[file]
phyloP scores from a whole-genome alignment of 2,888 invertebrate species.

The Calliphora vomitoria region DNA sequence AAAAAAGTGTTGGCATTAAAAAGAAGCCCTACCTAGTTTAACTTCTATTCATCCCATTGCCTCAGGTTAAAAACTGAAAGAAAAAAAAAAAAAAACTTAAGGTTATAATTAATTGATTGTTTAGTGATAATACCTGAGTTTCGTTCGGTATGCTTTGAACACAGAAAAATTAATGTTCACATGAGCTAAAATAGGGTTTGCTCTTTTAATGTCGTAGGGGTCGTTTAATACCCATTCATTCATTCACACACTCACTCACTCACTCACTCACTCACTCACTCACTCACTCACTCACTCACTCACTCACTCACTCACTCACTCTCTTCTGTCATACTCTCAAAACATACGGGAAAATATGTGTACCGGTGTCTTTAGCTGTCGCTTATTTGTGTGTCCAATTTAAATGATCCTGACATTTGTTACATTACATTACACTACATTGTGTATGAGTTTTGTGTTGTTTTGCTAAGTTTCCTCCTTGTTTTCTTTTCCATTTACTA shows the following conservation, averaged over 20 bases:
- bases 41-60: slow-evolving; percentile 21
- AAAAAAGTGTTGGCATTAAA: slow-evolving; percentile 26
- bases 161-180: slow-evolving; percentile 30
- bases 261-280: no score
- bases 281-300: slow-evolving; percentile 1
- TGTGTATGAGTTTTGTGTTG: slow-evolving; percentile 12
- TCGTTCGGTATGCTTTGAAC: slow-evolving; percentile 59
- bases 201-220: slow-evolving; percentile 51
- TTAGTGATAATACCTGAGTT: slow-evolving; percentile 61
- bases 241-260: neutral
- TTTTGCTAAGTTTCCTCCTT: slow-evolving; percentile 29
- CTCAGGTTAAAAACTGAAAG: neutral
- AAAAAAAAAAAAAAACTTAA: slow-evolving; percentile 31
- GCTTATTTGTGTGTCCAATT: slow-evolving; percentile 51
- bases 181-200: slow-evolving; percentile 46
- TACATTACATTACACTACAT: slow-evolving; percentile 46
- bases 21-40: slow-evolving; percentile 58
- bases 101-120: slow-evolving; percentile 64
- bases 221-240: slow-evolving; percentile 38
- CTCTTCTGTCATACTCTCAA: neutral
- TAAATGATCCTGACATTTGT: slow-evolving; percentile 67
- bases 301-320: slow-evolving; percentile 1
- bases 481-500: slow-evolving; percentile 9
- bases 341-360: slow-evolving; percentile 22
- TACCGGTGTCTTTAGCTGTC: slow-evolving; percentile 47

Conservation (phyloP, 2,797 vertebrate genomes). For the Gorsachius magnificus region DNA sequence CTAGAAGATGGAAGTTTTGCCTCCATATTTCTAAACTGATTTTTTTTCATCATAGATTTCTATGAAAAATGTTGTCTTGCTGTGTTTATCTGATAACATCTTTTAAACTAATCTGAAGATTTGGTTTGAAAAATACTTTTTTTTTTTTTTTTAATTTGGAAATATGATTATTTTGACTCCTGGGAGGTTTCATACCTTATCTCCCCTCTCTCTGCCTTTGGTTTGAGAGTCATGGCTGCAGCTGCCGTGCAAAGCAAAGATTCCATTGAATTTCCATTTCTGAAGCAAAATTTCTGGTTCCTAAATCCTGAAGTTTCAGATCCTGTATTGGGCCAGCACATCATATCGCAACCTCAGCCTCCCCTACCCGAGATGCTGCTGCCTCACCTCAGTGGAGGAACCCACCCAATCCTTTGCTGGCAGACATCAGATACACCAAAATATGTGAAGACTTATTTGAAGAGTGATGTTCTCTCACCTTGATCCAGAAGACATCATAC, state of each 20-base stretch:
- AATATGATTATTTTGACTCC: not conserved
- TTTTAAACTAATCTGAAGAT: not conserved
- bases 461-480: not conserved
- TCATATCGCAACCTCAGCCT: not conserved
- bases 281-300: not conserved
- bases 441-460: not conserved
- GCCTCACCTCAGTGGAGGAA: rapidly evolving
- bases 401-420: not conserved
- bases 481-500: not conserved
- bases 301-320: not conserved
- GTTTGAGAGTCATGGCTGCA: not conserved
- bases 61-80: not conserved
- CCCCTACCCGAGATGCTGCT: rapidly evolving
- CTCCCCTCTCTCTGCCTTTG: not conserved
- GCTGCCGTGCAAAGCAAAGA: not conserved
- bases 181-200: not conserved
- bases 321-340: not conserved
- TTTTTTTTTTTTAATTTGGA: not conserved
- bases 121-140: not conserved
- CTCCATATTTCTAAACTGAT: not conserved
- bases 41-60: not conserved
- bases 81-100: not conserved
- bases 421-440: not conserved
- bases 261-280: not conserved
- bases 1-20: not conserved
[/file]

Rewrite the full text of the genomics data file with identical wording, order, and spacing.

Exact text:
phyloP scores from a whole-genome alignment of 2,888 invertebrate species.

The Calliphora vomitoria region DNA sequence AAAAAAGTGTTGGCATTAAAAAGAAGCCCTACCTAGTTTAACTTCTATTCATCCCATTGCCTCAGGTTAAAAACTGAAAGAAAAAAAAAAAAAAACTTAAGGTTATAATTAATTGATTGTTTAGTGATAATACCTGAGTTTCGTTCGGTATGCTTTGAACACAGAAAAATTAATGTTCACATGAGCTAAAATAGGGTTTGCTCTTTTAATGTCGTAGGGGTCGTTTAATACCCATTCATTCATTCACACACTCACTCACTCACTCACTCACTCACTCACTCACTCACTCACTCACTCACTCACTCACTCACTCACTCACTCTCTTCTGTCATACTCTCAAAACATACGGGAAAATATGTGTACCGGTGTCTTTAGCTGTCGCTTATTTGTGTGTCCAATTTAAATGATCCTGACATTTGTTACATTACATTACACTACATTGTGTATGAGTTTTGTGTTGTTTTGCTAAGTTTCCTCCTTGTTTTCTTTTCCATTTACTA shows the following conservation, averaged over 20 bases:
- bases 41-60: slow-evolving; percentile 21
- AAAAAAGTGTTGGCATTAAA: slow-evolving; percentile 26
- bases 161-180: slow-evolving; percentile 30
- bases 261-280: no score
- bases 281-300: slow-evolving; percentile 1
- TGTGTATGAGTTTTGTGTTG: slow-evolving; percentile 12
- TCGTTCGGTATGCTTTGAAC: slow-evolving; percentile 59
- bases 201-220: slow-evolving; percentile 51
- TTAGTGATAATACCTGAGTT: slow-evolving; percentile 61
- bases 241-260: neutral
- TTTTGCTAAGTTTCCTCCTT: slow-evolving; percentile 29
- CTCAGGTTAAAAACTGAAAG: neutral
- AAAAAAAAAAAAAAACTTAA: slow-evolving; percentile 31
- GCTTATTTGTGTGTCCAATT: slow-evolving; percentile 51
- bases 181-200: slow-evolving; percentile 46
- TACATTACATTACACTACAT: slow-evolving; percentile 46
- bases 21-40: slow-evolving; percentile 58
- bases 101-120: slow-evolving; percentile 64
- bases 221-240: slow-evolving; percentile 38
- CTCTTCTGTCATACTCTCAA: neutral
- TAAATGATCCTGACATTTGT: slow-evolving; percentile 67
- bases 301-320: slow-evolving; percentile 1
- bases 481-500: slow-evolving; percentile 9
- bases 341-360: slow-evolving; percentile 22
- TACCGGTGTCTTTAGCTGTC: slow-evolving; percentile 47

Conservation (phyloP, 2,797 vertebrate genomes). For the Gorsachius magnificus region DNA sequence CTAGAAGATGGAAGTTTTGCCTCCATATTTCTAAACTGATTTTTTTTCATCATAGATTTCTATGAAAAATGTTGTCTTGCTGTGTTTATCTGATAACATCTTTTAAACTAATCTGAAGATTTGGTTTGAAAAATACTTTTTTTTTTTTTTTTAATTTGGAAATATGATTATTTTGACTCCTGGGAGGTTTCATACCTTATCTCCCCTCTCTCTGCCTTTGGTTTGAGAGTCATGGCTGCAGCTGCCGTGCAAAGCAAAGATTCCATTGAATTTCCATTTCTGAAGCAAAATTTCTGGTTCCTAAATCCTGAAGTTTCAGATCCTGTATTGGGCCAGCACATCATATCGCAACCTCAGCCTCCCCTACCCGAGATGCTGCTGCCTCACCTCAGTGGAGGAACCCACCCAATCCTTTGCTGGCAGACATCAGATACACCAAAATATGTGAAGACTTATTTGAAGAGTGATGTTCTCTCACCTTGATCCAGAAGACATCATAC, state of each 20-base stretch:
- AATATGATTATTTTGACTCC: not conserved
- TTTTAAACTAATCTGAAGAT: not conserved
- bases 461-480: not conserved
- TCATATCGCAACCTCAGCCT: not conserved
- bases 281-300: not conserved
- bases 441-460: not conserved
- GCCTCACCTCAGTGGAGGAA: rapidly evolving
- bases 401-420: not conserved
- bases 481-500: not conserved
- bases 301-320: not conserved
- GTTTGAGAGTCATGGCTGCA: not conserved
- bases 61-80: not conserved
- CCCCTACCCGAGATGCTGCT: rapidly evolving
- CTCCCCTCTCTCTGCCTTTG: not conserved
- GCTGCCGTGCAAAGCAAAGA: not conserved
- bases 181-200: not conserved
- bases 321-340: not conserved
- TTTTTTTTTTTTAATTTGGA: not conserved
- bases 121-140: not conserved
- CTCCATATTTCTAAACTGAT: not conserved
- bases 41-60: not conserved
- bases 81-100: not conserved
- bases 421-440: not conserved
- bases 261-280: not conserved
- bases 1-20: not conserved